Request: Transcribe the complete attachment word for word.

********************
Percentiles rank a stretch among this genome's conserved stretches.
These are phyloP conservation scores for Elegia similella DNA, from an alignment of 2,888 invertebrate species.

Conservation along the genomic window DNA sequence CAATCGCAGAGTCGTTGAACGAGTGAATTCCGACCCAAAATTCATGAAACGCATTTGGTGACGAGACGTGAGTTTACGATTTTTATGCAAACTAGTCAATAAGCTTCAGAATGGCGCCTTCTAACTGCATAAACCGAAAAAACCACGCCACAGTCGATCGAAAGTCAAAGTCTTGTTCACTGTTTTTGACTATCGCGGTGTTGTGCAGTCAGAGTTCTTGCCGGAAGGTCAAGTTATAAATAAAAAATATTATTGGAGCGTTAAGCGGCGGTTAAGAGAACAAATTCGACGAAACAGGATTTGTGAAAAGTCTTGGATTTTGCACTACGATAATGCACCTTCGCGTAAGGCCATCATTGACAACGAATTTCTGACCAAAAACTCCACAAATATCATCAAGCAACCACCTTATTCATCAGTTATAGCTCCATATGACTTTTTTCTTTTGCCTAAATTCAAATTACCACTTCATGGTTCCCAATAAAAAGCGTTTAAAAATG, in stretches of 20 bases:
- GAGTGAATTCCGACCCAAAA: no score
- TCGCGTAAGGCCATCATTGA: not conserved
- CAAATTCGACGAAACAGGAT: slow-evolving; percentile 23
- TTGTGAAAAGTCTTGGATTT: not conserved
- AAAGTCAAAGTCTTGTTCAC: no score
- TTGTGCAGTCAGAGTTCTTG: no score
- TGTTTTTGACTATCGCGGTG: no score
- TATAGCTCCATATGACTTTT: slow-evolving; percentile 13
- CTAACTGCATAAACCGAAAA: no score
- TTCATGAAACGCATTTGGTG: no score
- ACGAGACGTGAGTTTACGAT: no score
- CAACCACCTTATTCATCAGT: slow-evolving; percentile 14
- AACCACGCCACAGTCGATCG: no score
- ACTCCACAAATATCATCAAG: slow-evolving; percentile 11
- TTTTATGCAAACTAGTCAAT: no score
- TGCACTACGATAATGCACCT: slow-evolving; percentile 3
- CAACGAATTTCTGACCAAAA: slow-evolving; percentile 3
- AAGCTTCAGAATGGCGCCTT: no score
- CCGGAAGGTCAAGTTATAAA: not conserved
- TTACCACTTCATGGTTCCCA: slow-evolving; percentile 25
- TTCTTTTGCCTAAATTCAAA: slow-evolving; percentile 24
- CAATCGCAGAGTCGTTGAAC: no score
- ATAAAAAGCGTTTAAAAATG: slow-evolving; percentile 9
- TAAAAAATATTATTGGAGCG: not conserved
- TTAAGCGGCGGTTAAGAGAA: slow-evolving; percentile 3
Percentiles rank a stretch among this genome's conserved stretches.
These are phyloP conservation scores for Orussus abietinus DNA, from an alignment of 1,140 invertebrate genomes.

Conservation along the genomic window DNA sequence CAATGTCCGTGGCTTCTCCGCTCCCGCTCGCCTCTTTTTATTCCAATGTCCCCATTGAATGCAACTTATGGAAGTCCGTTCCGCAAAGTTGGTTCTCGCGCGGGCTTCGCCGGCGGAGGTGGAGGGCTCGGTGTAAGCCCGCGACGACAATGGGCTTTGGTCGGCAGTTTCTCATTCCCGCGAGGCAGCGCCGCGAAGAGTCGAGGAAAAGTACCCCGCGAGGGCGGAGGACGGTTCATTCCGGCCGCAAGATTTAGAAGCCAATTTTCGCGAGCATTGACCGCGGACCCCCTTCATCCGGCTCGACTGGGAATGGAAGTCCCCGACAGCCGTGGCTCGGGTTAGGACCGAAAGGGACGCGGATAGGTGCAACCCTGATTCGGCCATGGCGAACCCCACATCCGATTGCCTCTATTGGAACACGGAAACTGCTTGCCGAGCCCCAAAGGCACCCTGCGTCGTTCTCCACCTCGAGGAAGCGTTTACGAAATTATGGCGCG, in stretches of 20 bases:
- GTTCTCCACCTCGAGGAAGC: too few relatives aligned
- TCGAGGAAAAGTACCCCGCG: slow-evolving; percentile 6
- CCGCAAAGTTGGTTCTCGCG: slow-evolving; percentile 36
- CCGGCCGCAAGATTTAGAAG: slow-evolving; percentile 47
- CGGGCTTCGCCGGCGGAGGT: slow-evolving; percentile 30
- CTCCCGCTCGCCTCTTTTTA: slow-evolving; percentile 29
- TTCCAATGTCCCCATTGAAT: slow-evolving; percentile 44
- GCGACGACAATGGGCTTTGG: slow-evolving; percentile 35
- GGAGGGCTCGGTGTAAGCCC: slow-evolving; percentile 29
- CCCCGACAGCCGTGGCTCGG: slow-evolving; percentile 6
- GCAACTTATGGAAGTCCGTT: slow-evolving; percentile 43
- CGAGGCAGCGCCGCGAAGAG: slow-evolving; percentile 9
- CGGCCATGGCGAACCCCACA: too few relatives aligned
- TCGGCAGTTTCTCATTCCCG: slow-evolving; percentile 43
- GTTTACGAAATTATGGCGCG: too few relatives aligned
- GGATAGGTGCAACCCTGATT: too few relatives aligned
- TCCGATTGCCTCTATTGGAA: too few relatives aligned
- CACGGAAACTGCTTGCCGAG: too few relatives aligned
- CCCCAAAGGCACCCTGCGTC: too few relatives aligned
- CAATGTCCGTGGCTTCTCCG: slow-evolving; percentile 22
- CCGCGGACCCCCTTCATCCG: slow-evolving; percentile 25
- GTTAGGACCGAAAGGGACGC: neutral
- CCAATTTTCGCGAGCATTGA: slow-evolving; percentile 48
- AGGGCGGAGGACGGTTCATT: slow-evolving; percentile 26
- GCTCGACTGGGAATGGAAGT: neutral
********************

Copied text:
Percentiles rank a stretch among this genome's conserved stretches.
These are phyloP conservation scores for Elegia similella DNA, from an alignment of 2,888 invertebrate species.

Conservation along the genomic window DNA sequence CAATCGCAGAGTCGTTGAACGAGTGAATTCCGACCCAAAATTCATGAAACGCATTTGGTGACGAGACGTGAGTTTACGATTTTTATGCAAACTAGTCAATAAGCTTCAGAATGGCGCCTTCTAACTGCATAAACCGAAAAAACCACGCCACAGTCGATCGAAAGTCAAAGTCTTGTTCACTGTTTTTGACTATCGCGGTGTTGTGCAGTCAGAGTTCTTGCCGGAAGGTCAAGTTATAAATAAAAAATATTATTGGAGCGTTAAGCGGCGGTTAAGAGAACAAATTCGACGAAACAGGATTTGTGAAAAGTCTTGGATTTTGCACTACGATAATGCACCTTCGCGTAAGGCCATCATTGACAACGAATTTCTGACCAAAAACTCCACAAATATCATCAAGCAACCACCTTATTCATCAGTTATAGCTCCATATGACTTTTTTCTTTTGCCTAAATTCAAATTACCACTTCATGGTTCCCAATAAAAAGCGTTTAAAAATG, in stretches of 20 bases:
- GAGTGAATTCCGACCCAAAA: no score
- TCGCGTAAGGCCATCATTGA: not conserved
- CAAATTCGACGAAACAGGAT: slow-evolving; percentile 23
- TTGTGAAAAGTCTTGGATTT: not conserved
- AAAGTCAAAGTCTTGTTCAC: no score
- TTGTGCAGTCAGAGTTCTTG: no score
- TGTTTTTGACTATCGCGGTG: no score
- TATAGCTCCATATGACTTTT: slow-evolving; percentile 13
- CTAACTGCATAAACCGAAAA: no score
- TTCATGAAACGCATTTGGTG: no score
- ACGAGACGTGAGTTTACGAT: no score
- CAACCACCTTATTCATCAGT: slow-evolving; percentile 14
- AACCACGCCACAGTCGATCG: no score
- ACTCCACAAATATCATCAAG: slow-evolving; percentile 11
- TTTTATGCAAACTAGTCAAT: no score
- TGCACTACGATAATGCACCT: slow-evolving; percentile 3
- CAACGAATTTCTGACCAAAA: slow-evolving; percentile 3
- AAGCTTCAGAATGGCGCCTT: no score
- CCGGAAGGTCAAGTTATAAA: not conserved
- TTACCACTTCATGGTTCCCA: slow-evolving; percentile 25
- TTCTTTTGCCTAAATTCAAA: slow-evolving; percentile 24
- CAATCGCAGAGTCGTTGAAC: no score
- ATAAAAAGCGTTTAAAAATG: slow-evolving; percentile 9
- TAAAAAATATTATTGGAGCG: not conserved
- TTAAGCGGCGGTTAAGAGAA: slow-evolving; percentile 3
Percentiles rank a stretch among this genome's conserved stretches.
These are phyloP conservation scores for Orussus abietinus DNA, from an alignment of 1,140 invertebrate genomes.

Conservation along the genomic window DNA sequence CAATGTCCGTGGCTTCTCCGCTCCCGCTCGCCTCTTTTTATTCCAATGTCCCCATTGAATGCAACTTATGGAAGTCCGTTCCGCAAAGTTGGTTCTCGCGCGGGCTTCGCCGGCGGAGGTGGAGGGCTCGGTGTAAGCCCGCGACGACAATGGGCTTTGGTCGGCAGTTTCTCATTCCCGCGAGGCAGCGCCGCGAAGAGTCGAGGAAAAGTACCCCGCGAGGGCGGAGGACGGTTCATTCCGGCCGCAAGATTTAGAAGCCAATTTTCGCGAGCATTGACCGCGGACCCCCTTCATCCGGCTCGACTGGGAATGGAAGTCCCCGACAGCCGTGGCTCGGGTTAGGACCGAAAGGGACGCGGATAGGTGCAACCCTGATTCGGCCATGGCGAACCCCACATCCGATTGCCTCTATTGGAACACGGAAACTGCTTGCCGAGCCCCAAAGGCACCCTGCGTCGTTCTCCACCTCGAGGAAGCGTTTACGAAATTATGGCGCG, in stretches of 20 bases:
- GTTCTCCACCTCGAGGAAGC: too few relatives aligned
- TCGAGGAAAAGTACCCCGCG: slow-evolving; percentile 6
- CCGCAAAGTTGGTTCTCGCG: slow-evolving; percentile 36
- CCGGCCGCAAGATTTAGAAG: slow-evolving; percentile 47
- CGGGCTTCGCCGGCGGAGGT: slow-evolving; percentile 30
- CTCCCGCTCGCCTCTTTTTA: slow-evolving; percentile 29
- TTCCAATGTCCCCATTGAAT: slow-evolving; percentile 44
- GCGACGACAATGGGCTTTGG: slow-evolving; percentile 35
- GGAGGGCTCGGTGTAAGCCC: slow-evolving; percentile 29
- CCCCGACAGCCGTGGCTCGG: slow-evolving; percentile 6
- GCAACTTATGGAAGTCCGTT: slow-evolving; percentile 43
- CGAGGCAGCGCCGCGAAGAG: slow-evolving; percentile 9
- CGGCCATGGCGAACCCCACA: too few relatives aligned
- TCGGCAGTTTCTCATTCCCG: slow-evolving; percentile 43
- GTTTACGAAATTATGGCGCG: too few relatives aligned
- GGATAGGTGCAACCCTGATT: too few relatives aligned
- TCCGATTGCCTCTATTGGAA: too few relatives aligned
- CACGGAAACTGCTTGCCGAG: too few relatives aligned
- CCCCAAAGGCACCCTGCGTC: too few relatives aligned
- CAATGTCCGTGGCTTCTCCG: slow-evolving; percentile 22
- CCGCGGACCCCCTTCATCCG: slow-evolving; percentile 25
- GTTAGGACCGAAAGGGACGC: neutral
- CCAATTTTCGCGAGCATTGA: slow-evolving; percentile 48
- AGGGCGGAGGACGGTTCATT: slow-evolving; percentile 26
- GCTCGACTGGGAATGGAAGT: neutral